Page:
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Spanish is spoken by about 400 million people around the world, which makes it the third most popular language in the world, right after English and Mandarin Chinese. While English has more speakers than any other language, most of these speakers are not native and have a different mother tongue. If that is taken into consideration, Spanish becomes the second language in the world. Besides being the official language in 21 countries, it is also widely spoken in small colonies around the world.
This language has many dialects and variations. In Spain, where several dialects are used, Castilian is taken as the national standard. Castilian is also widely used in certain Latin American countries such as Argentina, Uruguay, Paraguay, and certain areas of Ecuador. Other Latin American countries speak their own variety, influenced by the local aboriginal languages and the flux of immigrants from different nations.
Some of the main differences in the Spanish spoken around the world are accent, forms of address, and the pronunciation of certain letters. When it comes to accents, the variations spoken outside of Spain can be divided in several general groups: Caribbean, Central America, North America or Mexico, South American, and RioPlatense, a specific variation spoken only in Argentina, Uruguay, and Paraguay.
Spanish has two singular pronouns for the second person: tú (informal) and usted (formal). These are used uniformly around the world, except in RioPlatense, where a third form is the norm. Known as voseo, speakers of certain areas use vos as the informal variant. In Ecuador, vos is becoming popular, although it's not used in the media or outside the company of close friends. The use of different forms influences the accompanying verb. For example, to say "Come here," a person would say "Venga aca," (usted), "Ven aca" (tú), "Veni aca" (vos).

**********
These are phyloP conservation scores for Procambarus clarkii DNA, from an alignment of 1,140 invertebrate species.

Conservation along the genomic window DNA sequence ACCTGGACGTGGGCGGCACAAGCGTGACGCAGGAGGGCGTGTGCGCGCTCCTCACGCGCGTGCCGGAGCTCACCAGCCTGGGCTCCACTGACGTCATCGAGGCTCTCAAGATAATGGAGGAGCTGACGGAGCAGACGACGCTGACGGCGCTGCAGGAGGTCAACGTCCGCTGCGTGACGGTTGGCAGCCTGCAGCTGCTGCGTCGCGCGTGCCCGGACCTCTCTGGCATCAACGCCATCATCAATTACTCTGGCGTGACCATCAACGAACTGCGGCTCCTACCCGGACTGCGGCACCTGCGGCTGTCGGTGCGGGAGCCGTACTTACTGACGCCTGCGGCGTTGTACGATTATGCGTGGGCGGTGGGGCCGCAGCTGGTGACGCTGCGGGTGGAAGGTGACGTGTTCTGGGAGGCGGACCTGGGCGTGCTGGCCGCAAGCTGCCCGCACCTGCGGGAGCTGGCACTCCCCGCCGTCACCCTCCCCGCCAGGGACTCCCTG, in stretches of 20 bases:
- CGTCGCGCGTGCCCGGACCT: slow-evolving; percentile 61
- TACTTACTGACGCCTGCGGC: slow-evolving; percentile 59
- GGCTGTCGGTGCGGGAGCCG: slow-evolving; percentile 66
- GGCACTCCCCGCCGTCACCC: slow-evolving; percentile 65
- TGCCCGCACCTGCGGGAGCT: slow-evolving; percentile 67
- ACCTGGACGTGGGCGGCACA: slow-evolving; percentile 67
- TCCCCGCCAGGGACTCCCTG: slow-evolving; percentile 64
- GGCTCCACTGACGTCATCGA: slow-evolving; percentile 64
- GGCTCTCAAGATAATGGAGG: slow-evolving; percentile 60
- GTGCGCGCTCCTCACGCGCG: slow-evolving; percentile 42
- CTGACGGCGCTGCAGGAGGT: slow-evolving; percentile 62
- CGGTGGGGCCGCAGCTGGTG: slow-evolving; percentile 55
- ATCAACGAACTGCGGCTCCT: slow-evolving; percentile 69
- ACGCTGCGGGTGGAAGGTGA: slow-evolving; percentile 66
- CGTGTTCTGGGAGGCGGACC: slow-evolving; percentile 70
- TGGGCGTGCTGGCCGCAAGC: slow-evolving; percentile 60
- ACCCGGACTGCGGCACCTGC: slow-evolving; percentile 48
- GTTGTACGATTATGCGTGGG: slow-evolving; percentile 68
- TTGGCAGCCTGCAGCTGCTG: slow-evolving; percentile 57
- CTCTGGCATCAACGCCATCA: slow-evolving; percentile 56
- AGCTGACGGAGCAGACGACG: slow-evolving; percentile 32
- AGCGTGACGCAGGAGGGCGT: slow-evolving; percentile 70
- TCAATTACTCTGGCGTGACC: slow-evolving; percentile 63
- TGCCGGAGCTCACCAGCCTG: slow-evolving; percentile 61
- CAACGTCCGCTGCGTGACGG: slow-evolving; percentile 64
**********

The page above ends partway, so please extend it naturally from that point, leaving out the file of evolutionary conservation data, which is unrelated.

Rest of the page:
When it comes to pronunciation, the main variants of Spanish are the sounds of letters s, c, and z, and the y and the ll. In most Latin American countries, the sound of s and z have become standardized, which means it's hard to make out the difference between words like casa (house) and caza (hunt). In Spain, however, the distinction is strong, and confusing both letters is considered a sign of the uneducated class. The ll is pronounced soft, in a sound similar to the word "lieu" or, sometimes, the sound "iu," in most countries except those that use RioPlatense, where a phenomenon called yeismo occurs. There, the letter ll sounds like /ʝ/ and sometimes /Ʒ/.